Gandhi Timeline
Timeline Description: Mohandas Gandhi was a leader for Indian civil rights and was the face of India's push for independence from British control. While in South Africa, Gandhi became acquainted with the methods of peaceful resistance and his methods continue to influence people today. Gandhi was the victim of religious violence after India's independence and was assassinated in 1948.

Date Event
October 2, 1869 Mohandas Karamchand Gandhi is born in Porbandar, India.

Mohandas Karamchand Gandhi is born in Porbandar on the northwest coast of India. His parents are not educated but are well off compared to others in their village, which allows them to provide a good education for their son.
May 1883 Gandhi marries Kasturbai Makhanji in an arranged marriage.

At the age of 13, Gandhi marries 14 year-old Kasturbai Makhanji. Following the customs of their region, the children are part of an arranged marriage. They will have four children together.
September 4, 1888 Gandhi goes to London to enter law school.

Gandhi begins studies at University College London. He studies Indian law and also joins the Vegetarian Society while there. Gandhi avoids eating meat or drinking alcohol throughout his life.
June 1891 Gandhi returns to India to start his career as a lawyer.

After completing his studies, Gandhi returns to India to start a law practice in Bombay. However, too shy to speak up in court, Gandhi's attempts to be a lawyer fail and he accepts various other jobs in legal firms.
April 1893 Gandhi goes to South Africa to work for a Muslim Indian law firm.

Gandhi agrees to travel to South Africa to help a Muslim Indian law firm with a lawsuit. He is shocked by the racial discrimination he finds there when he learns he is not allowed to travel in the first class section of the train. The trip becomes a major turning point for him as he devotes his life to the pursuit of equality and justice.
Spring 1894 Gandhi decides to stay in South Africa.

The day he is due to return to India, Gandhi learns about a bill that would deny Indians the right to vote. With no opposition to it, Gandhi's friends convince him to stay for another month to fight the bill. Gandhi ends up staying in South Africa for 20 years.
1896 Gandhi publishes "The Green Pamphlet."

Gandhi writes a pamphlet about the discrimination Indians face in South Africa. Great Britain, which controls South Africa, believes that "The Green Pamphlet" is an anti-government document and begins to view Gandhi as a troublemaker.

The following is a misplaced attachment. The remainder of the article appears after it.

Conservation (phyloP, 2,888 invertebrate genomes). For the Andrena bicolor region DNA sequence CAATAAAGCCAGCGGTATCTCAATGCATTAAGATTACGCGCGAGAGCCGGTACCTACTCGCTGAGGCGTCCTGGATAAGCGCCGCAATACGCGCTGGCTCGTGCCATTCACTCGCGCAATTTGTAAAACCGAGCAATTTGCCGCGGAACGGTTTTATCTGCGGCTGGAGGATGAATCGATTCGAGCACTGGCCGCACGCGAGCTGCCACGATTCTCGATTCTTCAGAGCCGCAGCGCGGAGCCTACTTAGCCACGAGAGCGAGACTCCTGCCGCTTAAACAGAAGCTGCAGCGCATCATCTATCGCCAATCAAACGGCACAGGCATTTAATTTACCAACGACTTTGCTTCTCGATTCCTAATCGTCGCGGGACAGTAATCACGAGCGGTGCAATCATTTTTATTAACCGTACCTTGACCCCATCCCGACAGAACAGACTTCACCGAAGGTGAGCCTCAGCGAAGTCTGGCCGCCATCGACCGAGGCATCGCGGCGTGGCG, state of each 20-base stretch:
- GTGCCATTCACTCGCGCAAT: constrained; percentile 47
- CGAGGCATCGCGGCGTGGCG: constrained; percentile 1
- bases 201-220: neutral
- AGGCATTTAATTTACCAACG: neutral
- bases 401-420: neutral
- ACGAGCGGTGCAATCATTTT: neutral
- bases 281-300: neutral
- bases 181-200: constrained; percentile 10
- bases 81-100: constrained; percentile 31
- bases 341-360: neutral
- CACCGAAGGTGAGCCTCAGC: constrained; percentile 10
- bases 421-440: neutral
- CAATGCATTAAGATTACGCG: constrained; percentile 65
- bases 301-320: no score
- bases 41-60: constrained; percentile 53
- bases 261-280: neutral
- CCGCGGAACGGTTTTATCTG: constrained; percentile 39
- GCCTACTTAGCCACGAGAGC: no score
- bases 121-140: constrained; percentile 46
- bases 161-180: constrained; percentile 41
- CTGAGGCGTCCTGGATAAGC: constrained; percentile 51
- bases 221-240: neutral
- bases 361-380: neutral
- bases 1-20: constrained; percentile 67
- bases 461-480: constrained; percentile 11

December 1896 Gandhi is refused entry into South Africa.

Realizing that he is going to be staying in South Africa, Gandhi returns to Bombay to get his wife and children so he can bring them to South Africa. When their ship arrives at Port Natal in South Africa, a mob of angry white men, angry that he is stirring up trouble among the Indians, refuse to let Gandhi's family into the country. A local police superintendent helps Gandhi and his family leave the ship safely and he refuses to press charges on the mob.
September 1906 Gandhi asks the Indian community of South African to refuse to comply with the Transvaal Asiatic Registration Act.

When the Transvaal government announces that all Indians must register and produce identification on demand or risk deportation, Gandhi asks Indians to peacefully resist. The Indians agree, setting off seven years of protest and struggle between the Indians and government.
January 1908 Gandhi is arrested for the first time.

Among the first to see the court magistrate for his refusal to register with the government in South Africa, Gandhi is arrested and spends all of his time in prison reading. When he is arrested later that year, he reads "Civil Disobedience" by Henry David Thoreau and is even more committed to peaceful resistance.
1913 Gandhi is given the title Mahatma.

Rabindranath Tagore, and Indian poet and Nobel Laureate, refers to Gandhi for the first time as Mahatma. The title means "Great Soul" and is given by Hindus to only the holiest men. Gandhi is not fond of it because he believes all souls are equal.
January 26, 1930 Gandhi publishes the Declaration of Independence of India.

Having returned to India as a hero in 1915, Gandhi leads the movement to break away from Great Britain. He publishes the Declaration of Independence of India, representing the Indian National Congress, and makes his case for Indian independence.
March 1930 Gandhi leads the Salt March in India.

Forced to buy salt only from Britain, Gandhi protests the monopoly by leading the Salt March from Sabermanti to the Arabian Sea, 240 miles away. Gandhi led tens of thousands of people by the time they reached the sea, where they defied the law by making their own salt. Protests break out all across India and 60,000 are arrested, including Gandhi.
August 15, 1947 Great Britain grants India and Pakistan their independence.

Calling it the "noblest act of the British nation," Gandhi celebrates India's independence from England. Unfortunately, the celebration does not last when hundreds of thousands of people die as the result of violence between the Muslims of Pakistan and the Hindus of India.
January 30, 1948 Gandhi is assassinated in New Delhi.

Gandhi is approached by Nathuram Vinayuk Godse, a Hindu nationalist. Gandhi blesses him and the man then shoots and kills him for being too sympathetic to the Muslims. Godse is wrong in his belief that killing Gandhi will lead to war that will eliminate Muslims. Instead, mourning over Gandhi's death leads to peace.